San Francisco-based interior design firm Studio O+A is an integral part of the tech-workplace design story. Set up in the early 1990s, it helped spearhead the creation of urban, open-plan, collaborative workspaces to facilitate start-ups and venture firms alike.
Since then, like its original client base, it has matured – and broadened its mission. When global data company Acxiom decided to open a California office in Redwood City as a counterpart to its Arkansas HQ, Studio O+A was the natural choice to help create the new space.
The function of the West Coast office was to be slightly different from that in Arkansas. The office would be more engineering based and more research driven. There were to be less of the sales-based workforce and more developers, making new products to sell. The emphasis was on attracting engineering talent.
“Acxiom had seen work we had done and liked our approach,” explains Denise Cherry, Studio O+A’s director of design.
“The main offices in Arkansas are large, and relatively conservative. The executive group saw that we would be able to help them to break down some of the barriers they were used to, and achieve the shift in corporate culture and workplace strategy they needed for the new branch to work.”
“We have tried to build in different spaces within each floor, without the use of walls”
Acxiom was seeking something more sophisticated than the traditional Silicon Valley aesthetic, however. “At the same time as expressing enthusiasm for the future, it wanted an office space that would reflect the maturity of the firm,” Cherry says. “The client was clear it wanted a serious company office – nothing that looked juvenile, or like a playground.”
The first major difference in the California office was a 75% reduction in size in comparison to the Arkansas HQ. “To make the most of the space we reduced the allocation of personal office space and introduced a more communal approach, with a variety of workspaces; for Acxiom it is a huge departure,” she adds.
The space had formerly been occupied by Sony, which used it as an HQ in the early 90s. “It still very much carried that dated feel. It didn’t feel like a building where cutting-edge activity was going to necessarily take place,” Cherry recounts.
“To begin with it was more of an exercise in removal. It was about editing and taking things away, to give us a great, crisp and fresh starting point – and then being incredibly strategic about what we put back in.”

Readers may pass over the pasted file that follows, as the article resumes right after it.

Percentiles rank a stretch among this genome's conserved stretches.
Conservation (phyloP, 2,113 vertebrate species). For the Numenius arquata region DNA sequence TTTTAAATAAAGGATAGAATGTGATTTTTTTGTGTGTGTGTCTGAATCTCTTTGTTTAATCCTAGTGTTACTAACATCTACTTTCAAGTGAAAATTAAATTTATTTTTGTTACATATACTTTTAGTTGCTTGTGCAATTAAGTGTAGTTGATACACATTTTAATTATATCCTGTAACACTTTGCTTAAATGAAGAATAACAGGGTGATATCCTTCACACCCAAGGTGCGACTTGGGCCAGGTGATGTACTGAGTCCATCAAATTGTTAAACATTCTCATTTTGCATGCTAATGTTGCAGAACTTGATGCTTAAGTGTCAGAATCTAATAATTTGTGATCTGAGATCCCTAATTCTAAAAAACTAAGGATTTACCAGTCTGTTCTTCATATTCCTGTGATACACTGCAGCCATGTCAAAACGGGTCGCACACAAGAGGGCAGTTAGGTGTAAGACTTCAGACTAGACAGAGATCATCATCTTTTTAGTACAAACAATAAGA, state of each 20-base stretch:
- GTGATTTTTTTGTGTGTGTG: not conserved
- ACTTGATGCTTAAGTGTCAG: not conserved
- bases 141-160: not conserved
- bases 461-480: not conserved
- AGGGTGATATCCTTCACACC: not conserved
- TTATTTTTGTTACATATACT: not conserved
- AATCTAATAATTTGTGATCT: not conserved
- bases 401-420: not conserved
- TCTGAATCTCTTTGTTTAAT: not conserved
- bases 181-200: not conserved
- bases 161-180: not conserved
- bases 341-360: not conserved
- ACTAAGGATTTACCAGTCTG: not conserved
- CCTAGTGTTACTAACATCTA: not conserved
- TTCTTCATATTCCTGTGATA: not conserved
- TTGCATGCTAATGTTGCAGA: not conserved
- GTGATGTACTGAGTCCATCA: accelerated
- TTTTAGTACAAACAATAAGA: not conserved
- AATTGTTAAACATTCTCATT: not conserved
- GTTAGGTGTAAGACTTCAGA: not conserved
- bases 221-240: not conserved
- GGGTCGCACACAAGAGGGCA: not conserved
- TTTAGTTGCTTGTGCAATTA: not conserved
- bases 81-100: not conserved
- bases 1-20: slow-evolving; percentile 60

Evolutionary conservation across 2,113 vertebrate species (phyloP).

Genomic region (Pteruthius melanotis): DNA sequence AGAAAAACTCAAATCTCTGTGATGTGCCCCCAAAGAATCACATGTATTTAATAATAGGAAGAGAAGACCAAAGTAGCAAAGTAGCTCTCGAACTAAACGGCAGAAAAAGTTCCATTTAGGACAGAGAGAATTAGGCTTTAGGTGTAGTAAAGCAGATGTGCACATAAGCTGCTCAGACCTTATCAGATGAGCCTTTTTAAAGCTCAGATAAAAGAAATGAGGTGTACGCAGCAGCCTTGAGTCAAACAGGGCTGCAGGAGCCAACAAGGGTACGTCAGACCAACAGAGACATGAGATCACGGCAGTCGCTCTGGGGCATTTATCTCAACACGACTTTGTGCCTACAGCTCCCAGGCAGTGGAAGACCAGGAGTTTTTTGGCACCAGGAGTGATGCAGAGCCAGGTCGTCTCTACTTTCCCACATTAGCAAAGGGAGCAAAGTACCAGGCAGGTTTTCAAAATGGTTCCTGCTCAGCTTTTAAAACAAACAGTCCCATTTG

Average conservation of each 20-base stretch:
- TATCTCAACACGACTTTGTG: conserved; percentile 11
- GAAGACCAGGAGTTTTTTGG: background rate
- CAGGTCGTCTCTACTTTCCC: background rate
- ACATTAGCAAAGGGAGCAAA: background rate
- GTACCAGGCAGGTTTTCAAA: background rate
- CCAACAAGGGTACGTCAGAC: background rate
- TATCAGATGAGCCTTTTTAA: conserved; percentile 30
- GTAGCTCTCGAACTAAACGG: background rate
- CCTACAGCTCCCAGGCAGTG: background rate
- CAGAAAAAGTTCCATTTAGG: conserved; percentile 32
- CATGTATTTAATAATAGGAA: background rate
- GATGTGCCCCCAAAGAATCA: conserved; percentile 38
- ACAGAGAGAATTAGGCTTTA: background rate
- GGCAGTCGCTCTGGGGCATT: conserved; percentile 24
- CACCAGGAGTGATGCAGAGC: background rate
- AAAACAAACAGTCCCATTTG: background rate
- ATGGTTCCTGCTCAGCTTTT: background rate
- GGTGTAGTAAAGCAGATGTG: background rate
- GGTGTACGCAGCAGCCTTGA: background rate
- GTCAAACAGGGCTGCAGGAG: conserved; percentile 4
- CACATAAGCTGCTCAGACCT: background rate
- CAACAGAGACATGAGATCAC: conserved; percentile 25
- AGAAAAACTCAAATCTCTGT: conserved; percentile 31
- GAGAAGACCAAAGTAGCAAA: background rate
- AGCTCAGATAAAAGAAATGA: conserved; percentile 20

The project was very budget sensitive and the team had to be very considered about where it placed its design work and how it invested in materials to ensure a coherent overall finish.
The first step was to strip the whole interior back. “We ripped out the tile floors to reveal the concrete, peeled off panelling from over windows, and then put down a uniform, clean, white base coat throughout,” says Cherry. “Then we set about tempering this inherently minimal look with warm and natural materials and fabrics.”
There is colour throughout, but it has been kept very tonal, with cool shades of lilac, blue and grey to communicate clarity, confidence and calm. The solid wood furniture, which has been made from white ash, has a deliberately matt finish to bring out the grain.
“We wanted to accentuate the authenticity of the materials, and to bring out the craftsmanship in the project,” Cherry explains. “We didn’t want it to look too slick and shiny, or like a veneer. It’s a workplace, and should be a place where people feel comfortable.”
The existing angular architectural features of the building were odd and challenging but also opened up opportunities and inspired key aspects of the design.
“The building needed softening,” Cherry says, “which is why the benches have material covers, for example, and why there is soft backlighting in a lot of the areas.
“We have tried to build in different spaces within each floor, without the use of walls. The change from hard flooring to carpet, or from bright to soft lighting, for example, can be a visual cue to people to change their behaviour.”
She adds: “The use of light is another way to make the office like an experience – a journey – that has been very carefully curated.”
Places to duck away, in house-like wooden pop-outs, make the most of spaces that were previously used purely for circulation, and LED lights within give them an ambient and inviting glow.
Even in the meeting rooms, solid walls are avoided in favour of glass. “It’s partly about letting natural light in, so everyone gets the sun on them while they work – but also it’s about transparency,” Cherry explains.
“It wasn’t the architecture itself that posed the greatest challenge, but getting the people who were going to work in the office spaces to see that open-plan working is not a scary thing, and to take the executive team on that journey.”
The main breakfast bar, and social gathering space, takes a central position next to the main staircase, in the middle level of the three-floor project, forcing circulation around the building.
The front desk and feature wall were made bespoke for the client, as were the wooden benches that populate communal areas.
“It’s very difficult to find something that is exactly right for the client and right for the space, which is why we chose to get key features custom-made – but we had to achieve this without creating a huge hit to the budget. These features are all created from bought wooden flooring – which comes ready finished and is less expensive to install,” says Cherry.
“We work in a very interdisciplinary way; the project managers are very design-minded and the designers are very time and cost focused. It is through this kind of strategic thinking and co-working that we managed to achieve this richness and high-end finish on a limited budget.”
When US data giant Acxiom wanted to bring about a shift in its corporate culture, it called in San Francisco’s Studio O+A to give its new California office a stripped-back aesthetic